At the same time Emily McIvor pointed out the key weakness in the current legislation: “We have to show that there is regulatory need for replacement because animal tests are not doing what people imagine them to be doing and in fact we cannot stay safe from chemicals or pesticides in the environment while regulators are relying on animals tests that don’t show them what the effects are in human beings.” According to Emily McIvor this paradigm shift can be accelerated by improvements in transparency, reporting, and protection of animals, as well as by increasing levels of scientific scrutiny, funding, and political will: “Experience gained at the EU level demonstrates that when public opinion—backed by convincing evidence and practical proposals—can be effectively presented, policy makers are required to balance competing interests and promote workable solutions. Scientific progress does not necessarily equate to changes in practice, in public policy, or in legislation; but political progress can drive science. For this reason alone, effective political strategies are essential.”
More detailed information can be found in Chapter 5: Political Campaigning: Where Scientific and Ethical Arguments Meet Public Public Policy
Human-focused research to improve drug safety
It is a common misconception that the animal model is an effective model. In fact it has never been properly validated. Instead we must focus on validating and implementing human-based in vitro and in silico methods in an integrated approach to understand the complexity of human biology.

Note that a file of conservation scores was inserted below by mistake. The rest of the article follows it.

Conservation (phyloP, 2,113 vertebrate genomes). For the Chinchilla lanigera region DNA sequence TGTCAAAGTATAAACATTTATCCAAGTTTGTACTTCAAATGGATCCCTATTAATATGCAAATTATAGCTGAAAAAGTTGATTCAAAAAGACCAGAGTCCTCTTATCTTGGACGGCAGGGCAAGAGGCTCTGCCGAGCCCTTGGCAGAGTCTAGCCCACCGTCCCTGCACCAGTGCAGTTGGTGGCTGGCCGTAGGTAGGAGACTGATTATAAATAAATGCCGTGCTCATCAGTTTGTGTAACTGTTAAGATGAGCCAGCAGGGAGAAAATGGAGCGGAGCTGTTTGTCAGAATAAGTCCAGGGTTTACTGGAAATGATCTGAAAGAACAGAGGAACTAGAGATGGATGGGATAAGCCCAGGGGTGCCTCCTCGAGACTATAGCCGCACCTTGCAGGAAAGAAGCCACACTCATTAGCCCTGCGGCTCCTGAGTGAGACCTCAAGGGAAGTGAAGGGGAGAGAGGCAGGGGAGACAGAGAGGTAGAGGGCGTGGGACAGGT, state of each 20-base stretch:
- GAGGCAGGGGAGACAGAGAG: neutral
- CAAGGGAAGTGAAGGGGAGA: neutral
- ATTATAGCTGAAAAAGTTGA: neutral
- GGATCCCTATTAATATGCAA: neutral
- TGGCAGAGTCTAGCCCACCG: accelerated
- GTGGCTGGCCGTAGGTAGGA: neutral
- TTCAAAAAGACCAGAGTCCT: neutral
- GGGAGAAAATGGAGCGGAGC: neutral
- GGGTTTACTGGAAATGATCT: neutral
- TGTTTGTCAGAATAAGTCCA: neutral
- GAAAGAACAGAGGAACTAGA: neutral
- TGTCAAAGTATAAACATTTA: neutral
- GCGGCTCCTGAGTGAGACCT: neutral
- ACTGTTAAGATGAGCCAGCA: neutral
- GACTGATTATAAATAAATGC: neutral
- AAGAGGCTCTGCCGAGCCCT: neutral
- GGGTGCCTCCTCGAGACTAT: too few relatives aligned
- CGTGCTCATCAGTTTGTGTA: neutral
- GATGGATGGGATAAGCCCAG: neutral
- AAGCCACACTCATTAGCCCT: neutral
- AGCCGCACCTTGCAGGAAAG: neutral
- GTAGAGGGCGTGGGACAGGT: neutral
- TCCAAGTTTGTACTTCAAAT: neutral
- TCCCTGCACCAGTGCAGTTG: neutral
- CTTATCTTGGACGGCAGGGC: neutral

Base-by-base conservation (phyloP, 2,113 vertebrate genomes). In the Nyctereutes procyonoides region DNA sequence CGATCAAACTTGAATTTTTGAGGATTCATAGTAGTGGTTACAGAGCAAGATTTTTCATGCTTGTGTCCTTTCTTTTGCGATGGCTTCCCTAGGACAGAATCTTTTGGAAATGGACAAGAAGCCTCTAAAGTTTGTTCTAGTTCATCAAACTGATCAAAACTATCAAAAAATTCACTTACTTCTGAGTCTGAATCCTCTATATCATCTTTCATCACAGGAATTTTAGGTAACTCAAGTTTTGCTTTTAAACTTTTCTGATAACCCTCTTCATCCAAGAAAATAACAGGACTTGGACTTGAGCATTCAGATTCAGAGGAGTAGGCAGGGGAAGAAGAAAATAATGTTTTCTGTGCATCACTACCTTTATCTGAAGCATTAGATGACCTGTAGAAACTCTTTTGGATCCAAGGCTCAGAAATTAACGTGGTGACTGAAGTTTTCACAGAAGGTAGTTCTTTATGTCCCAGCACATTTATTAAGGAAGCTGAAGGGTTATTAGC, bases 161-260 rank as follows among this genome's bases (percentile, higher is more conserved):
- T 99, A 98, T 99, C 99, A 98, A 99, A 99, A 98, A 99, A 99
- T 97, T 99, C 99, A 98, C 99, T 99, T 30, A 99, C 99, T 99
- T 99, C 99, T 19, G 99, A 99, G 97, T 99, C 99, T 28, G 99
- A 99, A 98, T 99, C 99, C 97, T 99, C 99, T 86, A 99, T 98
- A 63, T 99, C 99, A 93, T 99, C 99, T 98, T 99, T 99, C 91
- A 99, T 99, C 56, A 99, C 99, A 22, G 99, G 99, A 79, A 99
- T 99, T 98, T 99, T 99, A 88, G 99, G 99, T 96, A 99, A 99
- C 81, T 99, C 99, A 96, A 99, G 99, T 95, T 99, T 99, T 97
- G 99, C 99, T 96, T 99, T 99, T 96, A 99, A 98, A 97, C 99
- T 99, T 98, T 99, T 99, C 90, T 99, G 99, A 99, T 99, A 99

– Jan Turner (Safer Medicines Trust)
According to Jan Turner from Safer Medicines Trust it is a common misconception, not only among the general public but also among scientists and regulators, that the animal model is an efficient model: “There is a considerable amount of evidence from adverse drug reactions and clinical human trials that show that animal models are not producing the results that we need. In the case of Alzheimer’s, for instance, since 1998 over 100 drugs have reached clinical trials but none has been effective in humans. A lot of resources are being put into animals testing, without little return. We have seen productivity in the pharmaceutical sector decrease exponentially and even in the last 10 years the return on investments has plummeted. Animal testing has therefore set us back.
While there are still technical issues to be overcome, the key point, according to Jan Turner for finding cures for complex human diseases, such as Alzheimer, is to understand all the components of diseases and how they develop in the human. She also emphasised that we have to use an integrative approach, as non-animal methods should not be seen as one-for-one replacements of current animal models: “The biggest barriers that we are facing at the moment is the formal validation of new human relevant innovations. In fact, the animal model itself has never been properly validated.” She concludes that human relevant in silico and in vitro innovations can offer key tools to study the complexity of human diseases in a holistic approach.